Hundreds of British bankers at JP Morgan and dozens of Goldman Sachs are ready to move to the EU offices by 29 March, regardless of Parliament's vote to delay Brexit.
The Exodus is likely to replicate across the Square Mile as investment banks, which are almost all foreign-owned, take immediate action to cope with a period of uncertainty that could range from parliament to parliament this week depending on voting results by the summer.
About 400 JP Morgan bankers are ready to go last minute to rival financial centers such as Frankfurt, Luxembourg and Dublin to prepare for a no-deal Brexit, the Guardian said. It is part of the bank's plans to relocate staff as late as possible to avoid unnecessary disruption.
While Thursday's parliamentary vote for an extension of Article 50 did not affect the existing relocation plans – as an extension still needs to be approved by the EU – JP Morgan is attentive to developments. In the meantime, affected employees, who are mainly in sales and distribution, are "aware that they are in standby mode".
Goldman Sachs has a few dozen employees in the commercial department who are ready to move overnight, a separate source confirms. The US investment bank employs about 6,000 people in the UK, and in the case of a contract, it could move up to 700. It is estimated that around 150 have moved to other offices in the EU, most of them EU27 citizens.
JP Morgan and Goldman Sachs declined to comment.
JP Morgan's staff also travel in Paris, Madrid and Milan. The bank, which employs around 16,000 people in the UK, has recently opened a new office in Dublin, which has the capacity to double the Irish workforce by 530.
Liam McLaughlin, an EY partner and the leading financial services provider to Brexit, said it was not time for companies to backtrack their Brexit plans. "For the last three years, financial services companies have invested a lot of time and resources in preparing all sorts of scenarios, and we believe they are unlikely to delay their plans for a no-deal in the hope of a possible extension.
"There would be a real operational risk if companies now reject their no-deal arrangements, just to get back up when no-deal becomes reality in two weeks."
EY's recent Brexit-Tracker report estimates that London is on the way to losing around 7,000 jobs to the EU in the near future, while around 2,000 jobs are being created on the Continent and in Ireland in response to Brexit.
US Bank Morgan Stanley is poised to relocate 150 UK employees to EU offices, including Frankfurt, Paris and Dublin, and Bank of America is set to have nearly 200 front office roles from regional offices by March 29, including Britain to relocate to Paris. Around 200 of its back-office functions will also be relocated to Paris in the long term, with 100 jobs already relocated to Dublin in the UK.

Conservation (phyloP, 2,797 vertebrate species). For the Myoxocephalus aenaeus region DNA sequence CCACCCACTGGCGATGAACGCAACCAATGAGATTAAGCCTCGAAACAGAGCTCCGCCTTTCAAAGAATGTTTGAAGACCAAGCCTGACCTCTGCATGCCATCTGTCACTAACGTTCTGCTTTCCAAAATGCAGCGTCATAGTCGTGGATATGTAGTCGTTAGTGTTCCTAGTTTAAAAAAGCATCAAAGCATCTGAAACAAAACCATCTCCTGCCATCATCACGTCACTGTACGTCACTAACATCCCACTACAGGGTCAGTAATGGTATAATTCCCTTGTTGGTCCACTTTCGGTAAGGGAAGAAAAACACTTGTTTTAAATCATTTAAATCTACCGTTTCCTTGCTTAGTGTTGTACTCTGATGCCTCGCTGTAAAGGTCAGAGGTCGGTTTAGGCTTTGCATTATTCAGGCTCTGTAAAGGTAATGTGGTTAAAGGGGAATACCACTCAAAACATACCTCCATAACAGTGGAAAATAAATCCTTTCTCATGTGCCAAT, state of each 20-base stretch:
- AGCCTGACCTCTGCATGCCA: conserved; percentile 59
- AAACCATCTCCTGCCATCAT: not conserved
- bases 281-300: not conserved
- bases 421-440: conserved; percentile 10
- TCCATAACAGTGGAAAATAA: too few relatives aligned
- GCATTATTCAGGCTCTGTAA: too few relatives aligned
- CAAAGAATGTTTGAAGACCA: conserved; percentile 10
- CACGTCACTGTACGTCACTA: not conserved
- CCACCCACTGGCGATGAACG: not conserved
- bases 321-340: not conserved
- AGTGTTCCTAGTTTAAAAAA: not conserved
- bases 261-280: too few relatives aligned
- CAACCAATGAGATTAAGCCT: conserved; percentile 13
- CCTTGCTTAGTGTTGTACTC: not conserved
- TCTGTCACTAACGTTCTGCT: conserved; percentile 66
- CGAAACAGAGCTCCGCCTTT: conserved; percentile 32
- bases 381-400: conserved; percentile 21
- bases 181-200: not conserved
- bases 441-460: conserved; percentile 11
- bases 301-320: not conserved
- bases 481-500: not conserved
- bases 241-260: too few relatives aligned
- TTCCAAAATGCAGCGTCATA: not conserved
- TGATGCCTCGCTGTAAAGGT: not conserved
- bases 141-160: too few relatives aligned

Figures released by capital market think tank New Financial at the beginning of the week showed that under Brexit contingency plans, financial firms were shifting assets and funds from the UK to the EU by nearly £ 900 billion.
In January, Barclays received a major court ruling to relocate 5,000 customers and assets of £ 190 billion (GBP) from the UK to Dublin, which will serve as an EU hub after Brexit. The Royal Bank of Scotland is now well on its way to relocating assets worth £ 13 billion – £ 6 billion in assets under management and £ 7 billion in liabilities – from its UK operations to Amsterdam.
The companies are not preparing for a deal
Total UK employees: 68,600
Brexit moves: Around 100 British rolls will be transferred to the EU hub in Amsterdam.
Total UK employees: 48,700
Brexit moves: Extension of the Dublin office by a mix of 150 new hires and transfers in the UK.
Total UK employees: 75,000
Brexit moves: A handful of British employees are transferred to the 300-strong Berlin office of the bank. It also sees itself as the founding of subsidiaries in Frankfurt and Luxembourg.
Total British employees: 41,000
Brexit moves: Up to 1,000 jobs in the UK, primarily serving EU customers, can be transferred to their Paris offices.
Total UK employees: 9000
Brexit moves: Around 63 London employees will be transferred to EU offices such as Dublin, Frankfurt, Luxembourg, Paris, Amsterdam and Milan.
Total UK employees: 16,000
Brexit moves: Around 400 British employees are transferred to EU offices such as Frankfurt, Luxembourg, Dublin, Paris, Madrid and Milan
Total British employees: 6,000 in London
Brexit moves: In a no-deal Brexit, up to 700 British employees could be transferred to EU offices.
Total UK employees: 6000
Brexit moves: 150 British employees will be transferred to EU offices such as Frankfurt, Paris and Dublin.
Bank of America Merrill Lynch
Total UK employees: 6000
Brexit moves: Some 100 jobs in the UK have already been relocated to Dublin. Almost 200 front-office roles will be relocated to Paris by 29 March by regional offices, including the UK, while some 200 back-office roles will be relocated to Paris over the longer term.